Published: 4/27/2010The 24th anniversary of the Chernobyl atomic accident is commemorated worldwide. Severe health problems linked to the disaster are still visible although nearly a quarter century has passed over it.
Radiation clouds that were sent from the powerful nuclear explosion hover in the skies of many countries and cause disorders.
On 26th April 1986, the Unit 4 of the Chernobyl reactor in Ukraine suffered an enormous power excursion and 31 people were killed in the sudden explosion.
According to the World Health Organization (WHO), Chernobyl nuclear reactor released some 200 times radioactive fallout than the atomic bombings of Hiroshima and Nagasaki.
While cleanup crew were striving to contain the fire in the facility, Soviet officials attempted to paper over the accident. However, radioactive clouds spewed from Chernobyl arrived in Sweden and increased pollution level to 15 times, making it impossible to disguise the accident.
Staff who were present in the facility at the time of the blast and those called for emergency help were exposed to extremely high radiation levels. Death toll from the disaster is still a heated topic and remains obscure. The 30 km exclusion zone around the site of the Chernobyl was declared as dead zone and settlement activities were banned.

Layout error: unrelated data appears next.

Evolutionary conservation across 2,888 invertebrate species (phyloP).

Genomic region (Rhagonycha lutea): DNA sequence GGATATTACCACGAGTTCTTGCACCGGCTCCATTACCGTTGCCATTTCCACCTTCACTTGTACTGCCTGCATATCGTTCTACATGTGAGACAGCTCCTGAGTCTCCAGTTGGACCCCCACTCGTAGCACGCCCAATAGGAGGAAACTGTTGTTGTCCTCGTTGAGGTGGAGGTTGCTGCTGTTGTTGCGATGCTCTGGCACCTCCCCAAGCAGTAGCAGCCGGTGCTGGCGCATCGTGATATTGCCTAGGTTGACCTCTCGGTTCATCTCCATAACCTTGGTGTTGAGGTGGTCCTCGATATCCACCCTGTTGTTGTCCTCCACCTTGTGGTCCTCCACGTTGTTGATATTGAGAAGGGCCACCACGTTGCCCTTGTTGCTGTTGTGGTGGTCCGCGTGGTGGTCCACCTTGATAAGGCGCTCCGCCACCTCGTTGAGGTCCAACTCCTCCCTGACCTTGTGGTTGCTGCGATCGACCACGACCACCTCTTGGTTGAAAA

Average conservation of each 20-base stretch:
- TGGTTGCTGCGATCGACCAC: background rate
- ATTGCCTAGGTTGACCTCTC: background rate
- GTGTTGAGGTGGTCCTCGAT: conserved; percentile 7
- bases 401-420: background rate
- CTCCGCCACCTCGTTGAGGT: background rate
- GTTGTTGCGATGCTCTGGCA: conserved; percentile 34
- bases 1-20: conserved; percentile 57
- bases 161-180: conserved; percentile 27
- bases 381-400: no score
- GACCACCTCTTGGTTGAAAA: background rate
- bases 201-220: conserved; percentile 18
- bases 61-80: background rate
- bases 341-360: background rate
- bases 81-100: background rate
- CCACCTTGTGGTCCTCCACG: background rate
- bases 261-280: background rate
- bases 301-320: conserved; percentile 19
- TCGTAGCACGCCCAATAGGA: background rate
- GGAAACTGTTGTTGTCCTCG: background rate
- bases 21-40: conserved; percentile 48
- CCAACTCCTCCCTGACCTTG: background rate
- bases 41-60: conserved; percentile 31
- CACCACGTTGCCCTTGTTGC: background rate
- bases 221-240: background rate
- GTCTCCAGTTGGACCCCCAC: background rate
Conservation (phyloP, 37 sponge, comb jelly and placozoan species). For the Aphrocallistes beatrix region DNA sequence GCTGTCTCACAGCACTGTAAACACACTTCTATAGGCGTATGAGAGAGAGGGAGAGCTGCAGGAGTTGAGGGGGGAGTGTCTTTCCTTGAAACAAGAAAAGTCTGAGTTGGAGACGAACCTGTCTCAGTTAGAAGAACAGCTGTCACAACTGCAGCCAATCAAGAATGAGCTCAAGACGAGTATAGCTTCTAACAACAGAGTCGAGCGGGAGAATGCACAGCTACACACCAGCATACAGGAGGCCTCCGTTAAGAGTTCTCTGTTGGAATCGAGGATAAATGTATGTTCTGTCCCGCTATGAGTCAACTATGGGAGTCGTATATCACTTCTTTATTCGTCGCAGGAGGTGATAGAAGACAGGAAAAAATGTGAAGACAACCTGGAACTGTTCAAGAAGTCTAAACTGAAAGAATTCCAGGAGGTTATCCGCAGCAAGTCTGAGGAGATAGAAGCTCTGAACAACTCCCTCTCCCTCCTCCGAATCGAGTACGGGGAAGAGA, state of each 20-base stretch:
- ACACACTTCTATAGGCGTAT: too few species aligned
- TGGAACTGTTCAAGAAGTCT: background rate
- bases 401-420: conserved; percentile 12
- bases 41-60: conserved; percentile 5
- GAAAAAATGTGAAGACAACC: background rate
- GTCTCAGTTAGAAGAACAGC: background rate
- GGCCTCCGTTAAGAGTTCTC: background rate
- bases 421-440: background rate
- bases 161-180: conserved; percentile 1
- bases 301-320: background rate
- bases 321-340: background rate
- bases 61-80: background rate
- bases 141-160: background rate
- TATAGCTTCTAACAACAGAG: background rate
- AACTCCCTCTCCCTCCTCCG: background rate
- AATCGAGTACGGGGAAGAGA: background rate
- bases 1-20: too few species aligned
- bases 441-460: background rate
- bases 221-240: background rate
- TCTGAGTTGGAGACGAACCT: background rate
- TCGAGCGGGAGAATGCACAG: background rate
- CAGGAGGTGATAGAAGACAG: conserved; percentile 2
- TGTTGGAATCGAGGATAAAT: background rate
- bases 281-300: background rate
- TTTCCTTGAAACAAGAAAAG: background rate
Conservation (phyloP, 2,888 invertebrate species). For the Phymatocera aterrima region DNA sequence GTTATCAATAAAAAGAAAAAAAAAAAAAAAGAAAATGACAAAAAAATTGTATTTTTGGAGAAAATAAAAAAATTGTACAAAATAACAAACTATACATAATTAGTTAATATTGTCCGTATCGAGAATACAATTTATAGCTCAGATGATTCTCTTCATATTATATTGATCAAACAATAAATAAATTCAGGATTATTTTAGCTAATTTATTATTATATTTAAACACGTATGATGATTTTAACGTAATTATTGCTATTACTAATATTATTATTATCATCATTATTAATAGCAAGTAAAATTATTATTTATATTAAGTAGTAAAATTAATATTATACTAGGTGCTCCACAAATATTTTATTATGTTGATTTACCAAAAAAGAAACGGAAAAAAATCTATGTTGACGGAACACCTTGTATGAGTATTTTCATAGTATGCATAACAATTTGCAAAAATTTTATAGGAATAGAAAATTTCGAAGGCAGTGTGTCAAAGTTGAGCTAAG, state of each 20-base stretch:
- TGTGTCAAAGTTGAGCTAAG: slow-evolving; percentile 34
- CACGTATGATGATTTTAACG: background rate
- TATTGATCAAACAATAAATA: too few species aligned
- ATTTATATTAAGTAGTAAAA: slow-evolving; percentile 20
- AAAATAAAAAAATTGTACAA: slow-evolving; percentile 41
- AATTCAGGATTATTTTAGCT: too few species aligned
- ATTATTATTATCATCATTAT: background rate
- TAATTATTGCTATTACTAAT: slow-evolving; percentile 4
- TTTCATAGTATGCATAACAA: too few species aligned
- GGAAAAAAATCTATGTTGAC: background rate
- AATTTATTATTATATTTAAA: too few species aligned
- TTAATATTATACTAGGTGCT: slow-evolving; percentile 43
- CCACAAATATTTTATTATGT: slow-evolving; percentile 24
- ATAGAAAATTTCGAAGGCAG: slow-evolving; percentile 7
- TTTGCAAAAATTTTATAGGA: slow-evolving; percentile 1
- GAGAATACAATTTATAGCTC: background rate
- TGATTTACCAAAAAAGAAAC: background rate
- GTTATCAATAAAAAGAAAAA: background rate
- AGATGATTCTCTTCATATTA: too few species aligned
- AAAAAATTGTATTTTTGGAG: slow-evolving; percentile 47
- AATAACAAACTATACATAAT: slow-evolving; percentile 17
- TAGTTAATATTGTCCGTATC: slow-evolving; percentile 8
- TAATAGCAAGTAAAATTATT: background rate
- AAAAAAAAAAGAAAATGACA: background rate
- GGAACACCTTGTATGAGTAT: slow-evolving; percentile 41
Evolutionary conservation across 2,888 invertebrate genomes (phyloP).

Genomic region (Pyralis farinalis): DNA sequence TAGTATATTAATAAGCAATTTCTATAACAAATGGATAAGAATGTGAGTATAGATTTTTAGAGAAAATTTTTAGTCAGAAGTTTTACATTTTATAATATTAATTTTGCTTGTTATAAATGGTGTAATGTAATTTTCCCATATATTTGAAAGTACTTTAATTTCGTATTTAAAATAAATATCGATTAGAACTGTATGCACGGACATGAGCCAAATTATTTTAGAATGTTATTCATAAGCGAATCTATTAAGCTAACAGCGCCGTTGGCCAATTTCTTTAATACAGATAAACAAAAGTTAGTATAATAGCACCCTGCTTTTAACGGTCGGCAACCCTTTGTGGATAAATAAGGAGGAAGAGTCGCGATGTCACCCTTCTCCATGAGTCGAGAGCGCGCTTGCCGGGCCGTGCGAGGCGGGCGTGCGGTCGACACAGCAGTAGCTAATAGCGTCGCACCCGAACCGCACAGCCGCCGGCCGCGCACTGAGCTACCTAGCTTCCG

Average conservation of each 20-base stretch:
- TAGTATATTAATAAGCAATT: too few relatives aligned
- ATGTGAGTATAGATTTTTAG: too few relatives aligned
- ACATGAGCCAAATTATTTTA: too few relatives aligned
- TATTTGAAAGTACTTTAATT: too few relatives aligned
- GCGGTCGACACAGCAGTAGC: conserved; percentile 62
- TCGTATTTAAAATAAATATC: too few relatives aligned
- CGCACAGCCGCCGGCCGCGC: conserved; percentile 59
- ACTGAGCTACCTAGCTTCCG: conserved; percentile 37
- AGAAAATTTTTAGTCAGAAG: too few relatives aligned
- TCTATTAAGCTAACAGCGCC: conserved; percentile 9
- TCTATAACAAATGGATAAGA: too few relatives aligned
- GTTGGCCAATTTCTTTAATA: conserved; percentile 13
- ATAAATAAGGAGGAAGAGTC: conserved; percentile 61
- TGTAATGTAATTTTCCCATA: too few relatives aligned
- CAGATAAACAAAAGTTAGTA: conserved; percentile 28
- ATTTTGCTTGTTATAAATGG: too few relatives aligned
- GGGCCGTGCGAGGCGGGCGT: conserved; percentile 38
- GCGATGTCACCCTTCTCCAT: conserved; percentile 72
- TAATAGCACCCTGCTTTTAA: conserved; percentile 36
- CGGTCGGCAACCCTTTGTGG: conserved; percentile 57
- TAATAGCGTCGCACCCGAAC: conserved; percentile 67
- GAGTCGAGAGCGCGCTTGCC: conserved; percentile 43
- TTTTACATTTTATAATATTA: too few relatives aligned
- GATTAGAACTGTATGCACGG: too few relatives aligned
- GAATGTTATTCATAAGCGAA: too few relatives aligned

In just 36 hours after the accident, people in the vicinity were evacuated and some 116 thousand people were relocated within a month.
Clusters of radiation clouds covered a wide span of land ranging from Canada and Japan to South Africa, causing caused radioactive rainfalls.
Agricultural lands were contaminated and thousands deadly diseases including cancer and cardiac cases erupted across the world. Many villages near the plant were deserted for air, water and soil contamination.
In 1991, a fire broke out in reactor 2 of the plant and reactor 3 experienced floodings in July 2008 to be completely closed. In December 2000, the final operational reactor was shattered.
Then, 250 thousand tones of concrete slab were used to entrap its 180 tons of fuel inside the shelter. Officials are concerned by the gaping crack on this concrete sarcophagus.
After the bitter experience, Europe tended to abandon nuclear power. Sweden and the Netherlands gave up plans for reactors while Germany announced that nuclear power units will not be used as from 2021.